What is Unified Plan and How Will it Affect your WebRTC Development?

By Marcin Nagy on January 10, 2019
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The first weeks of 2019 are shaping up to be very interesting for the WebRTC community. Google announced Unified Plan default support in Chrome M72, slated for mid-January release, and the W3C recently issued the First Public Working Draft for WebRTC Next Version Use Cases.

Support for Unified Plan in Chrome has been in the works for several years now. Unified Plan was an outcome of the plan wars of 2013 and is a compromise between several proprietary extensions to signal multiple media streams within an m-section of an SDP. The compromise is documented in the Unified Plan proposal from the summer of 2013, and was absorbed as part of the WebRTC Javascript Establishment Protocol (JSEP). This was implemented by Firefox in 2015, and ever since there has been an interoperability issue when signaling multiple media streams between Chrome and Firefox. A mismatch in SDP (between Plan B and Unified Plan) usually results in only the first audio and video media tracks to be played out, while the rest are just ignored. This can be a problem with large scale media conferencing solutions.

With support for Unified Plan replacing Plan B coming to a head in Google Chrome, it is important that you have a clear understanding of what Unified Plan is and that you start to update your applications.

Please note, applications that send a single audio and video track are not expected to need any changes. However, any application that sends multiple audio and video tracks over a single PeerConnection will need to change. Applications that fiddle with the MediaStream Identifier (MSID) fields will need to take note of the SDP changes as well.

Pay special attention to ensuring your applications stay up and running during the transition so you don’t affect your customer experience.

If you have more questions about how to maintain the best user experience during transitions like these, chat with our sales team.

What is Unified Plan?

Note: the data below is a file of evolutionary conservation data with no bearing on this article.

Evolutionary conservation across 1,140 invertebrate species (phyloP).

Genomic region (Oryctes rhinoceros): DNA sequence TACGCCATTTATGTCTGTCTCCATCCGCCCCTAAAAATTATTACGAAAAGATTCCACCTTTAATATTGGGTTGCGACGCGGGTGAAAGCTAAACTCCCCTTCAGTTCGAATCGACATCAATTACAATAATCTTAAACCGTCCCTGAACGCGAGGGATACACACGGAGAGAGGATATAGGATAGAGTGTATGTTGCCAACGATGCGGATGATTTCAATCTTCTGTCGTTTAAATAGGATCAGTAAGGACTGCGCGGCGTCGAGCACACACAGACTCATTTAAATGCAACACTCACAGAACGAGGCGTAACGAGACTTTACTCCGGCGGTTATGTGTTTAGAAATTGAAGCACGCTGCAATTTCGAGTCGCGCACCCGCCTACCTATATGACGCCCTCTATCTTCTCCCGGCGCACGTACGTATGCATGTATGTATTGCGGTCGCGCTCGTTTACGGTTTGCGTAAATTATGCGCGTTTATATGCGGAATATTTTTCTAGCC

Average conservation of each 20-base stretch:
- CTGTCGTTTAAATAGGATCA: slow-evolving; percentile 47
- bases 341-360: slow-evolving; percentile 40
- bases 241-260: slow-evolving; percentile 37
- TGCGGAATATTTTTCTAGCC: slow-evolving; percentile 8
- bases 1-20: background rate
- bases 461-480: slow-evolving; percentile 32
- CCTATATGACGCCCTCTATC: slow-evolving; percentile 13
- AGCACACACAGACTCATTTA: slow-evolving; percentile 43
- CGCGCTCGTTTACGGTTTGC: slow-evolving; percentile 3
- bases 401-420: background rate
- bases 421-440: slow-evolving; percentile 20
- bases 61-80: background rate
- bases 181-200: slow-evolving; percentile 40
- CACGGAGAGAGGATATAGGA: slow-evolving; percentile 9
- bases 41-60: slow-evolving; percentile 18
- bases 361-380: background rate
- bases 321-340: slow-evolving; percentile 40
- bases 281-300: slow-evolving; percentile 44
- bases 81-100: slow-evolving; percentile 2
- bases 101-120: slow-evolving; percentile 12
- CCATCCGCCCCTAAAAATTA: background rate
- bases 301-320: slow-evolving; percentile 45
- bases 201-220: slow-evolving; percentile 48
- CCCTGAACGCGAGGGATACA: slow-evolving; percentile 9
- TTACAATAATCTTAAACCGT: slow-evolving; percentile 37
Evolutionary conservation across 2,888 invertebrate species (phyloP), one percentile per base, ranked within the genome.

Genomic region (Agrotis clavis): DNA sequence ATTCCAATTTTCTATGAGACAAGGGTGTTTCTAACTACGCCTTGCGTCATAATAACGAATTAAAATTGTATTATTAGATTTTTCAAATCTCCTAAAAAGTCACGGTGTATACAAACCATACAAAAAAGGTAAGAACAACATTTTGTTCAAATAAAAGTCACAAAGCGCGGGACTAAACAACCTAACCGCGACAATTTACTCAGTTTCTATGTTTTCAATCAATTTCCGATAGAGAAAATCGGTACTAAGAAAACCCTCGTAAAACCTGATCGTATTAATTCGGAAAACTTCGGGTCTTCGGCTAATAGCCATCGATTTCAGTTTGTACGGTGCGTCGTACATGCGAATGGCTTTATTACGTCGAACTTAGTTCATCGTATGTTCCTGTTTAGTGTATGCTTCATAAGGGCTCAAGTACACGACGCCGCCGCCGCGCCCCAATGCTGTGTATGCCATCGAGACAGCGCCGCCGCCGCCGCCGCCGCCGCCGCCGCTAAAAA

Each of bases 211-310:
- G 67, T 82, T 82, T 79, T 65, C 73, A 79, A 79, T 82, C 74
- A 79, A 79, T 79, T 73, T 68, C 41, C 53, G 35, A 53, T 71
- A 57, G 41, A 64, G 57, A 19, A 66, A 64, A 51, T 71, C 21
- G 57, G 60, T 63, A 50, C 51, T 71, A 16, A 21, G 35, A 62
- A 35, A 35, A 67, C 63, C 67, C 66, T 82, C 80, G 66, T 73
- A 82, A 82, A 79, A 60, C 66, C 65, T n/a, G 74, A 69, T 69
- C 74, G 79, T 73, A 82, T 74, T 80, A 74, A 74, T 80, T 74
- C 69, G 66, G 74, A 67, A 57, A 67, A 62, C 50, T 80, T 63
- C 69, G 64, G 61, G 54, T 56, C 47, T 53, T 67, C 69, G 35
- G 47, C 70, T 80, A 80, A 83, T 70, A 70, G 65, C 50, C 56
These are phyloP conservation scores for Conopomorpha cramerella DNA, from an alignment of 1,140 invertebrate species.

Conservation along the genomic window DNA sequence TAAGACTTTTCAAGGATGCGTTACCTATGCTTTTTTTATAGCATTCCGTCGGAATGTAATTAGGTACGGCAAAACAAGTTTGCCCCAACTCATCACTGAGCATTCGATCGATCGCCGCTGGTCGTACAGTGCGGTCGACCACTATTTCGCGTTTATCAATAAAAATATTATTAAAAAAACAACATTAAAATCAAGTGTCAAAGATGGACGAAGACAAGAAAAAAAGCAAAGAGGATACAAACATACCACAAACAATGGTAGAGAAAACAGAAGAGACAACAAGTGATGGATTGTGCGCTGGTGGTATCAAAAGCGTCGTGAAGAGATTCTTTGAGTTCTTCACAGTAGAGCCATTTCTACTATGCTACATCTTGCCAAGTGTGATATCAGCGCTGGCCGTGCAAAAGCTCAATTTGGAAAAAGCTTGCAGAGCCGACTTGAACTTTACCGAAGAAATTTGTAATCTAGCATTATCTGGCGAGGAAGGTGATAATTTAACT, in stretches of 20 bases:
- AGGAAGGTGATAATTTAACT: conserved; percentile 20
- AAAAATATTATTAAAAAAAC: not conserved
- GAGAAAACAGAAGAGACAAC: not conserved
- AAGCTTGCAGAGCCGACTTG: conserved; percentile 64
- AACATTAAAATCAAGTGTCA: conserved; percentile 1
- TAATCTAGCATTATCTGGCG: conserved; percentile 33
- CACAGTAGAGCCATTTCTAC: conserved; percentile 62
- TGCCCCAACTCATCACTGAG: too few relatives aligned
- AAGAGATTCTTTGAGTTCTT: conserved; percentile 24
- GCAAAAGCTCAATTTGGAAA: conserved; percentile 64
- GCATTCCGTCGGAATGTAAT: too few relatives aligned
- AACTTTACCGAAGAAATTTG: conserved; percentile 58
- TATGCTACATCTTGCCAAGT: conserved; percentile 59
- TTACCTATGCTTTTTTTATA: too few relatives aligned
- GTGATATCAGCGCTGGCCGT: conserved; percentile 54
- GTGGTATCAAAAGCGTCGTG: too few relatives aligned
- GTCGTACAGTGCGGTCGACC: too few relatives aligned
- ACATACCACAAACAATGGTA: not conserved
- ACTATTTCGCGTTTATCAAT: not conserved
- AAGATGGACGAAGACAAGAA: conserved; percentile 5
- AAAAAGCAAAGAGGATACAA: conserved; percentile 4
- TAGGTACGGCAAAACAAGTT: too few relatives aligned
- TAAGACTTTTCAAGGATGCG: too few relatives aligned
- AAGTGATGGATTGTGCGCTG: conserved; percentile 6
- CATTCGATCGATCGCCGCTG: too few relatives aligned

Unified Plan is an IETF draft proposal for signaling multiple media sources in Session Description Protocol (SDP). It was hotly debated in the summer of 2013 and unified plan was the compromise solution. In 2013, Google had already implemented its proposal, known as Plan B. Google recently decided to transition from Plan B to the Unified Plan. As part of the transition plan, both formats will be available in Chrome, but support for Plan B will be removed at some point in the future.

In order to simultaneously send a camera feed and screen share (both are video tracks), it’s necessary to signal multiple video sources to the remote party. This may also occur when there are several participants in a call and the network topology uses one or more SFUs to route multiple tracks from several participants to a particular end user.

In Plan B, one “m=” section of SDP is used for video and audio respectively. If an application sends or receives multiple media tracks of the same media type, multiple “a=ssrc” lines are listed in the same “m=” section.

In contrast, with Unified Plan every single media track is assigned to a separate “m=” section. If you use multiple media tracks, multiple “m=” sections are created.

Incompatibility and Backwards Compatibility Issues with Unified Plan and Plan B

Because of the way they each handle multiple media tracks, Unified Plan and Plan B are incompatible if you are using multiple media tracks of the same kind.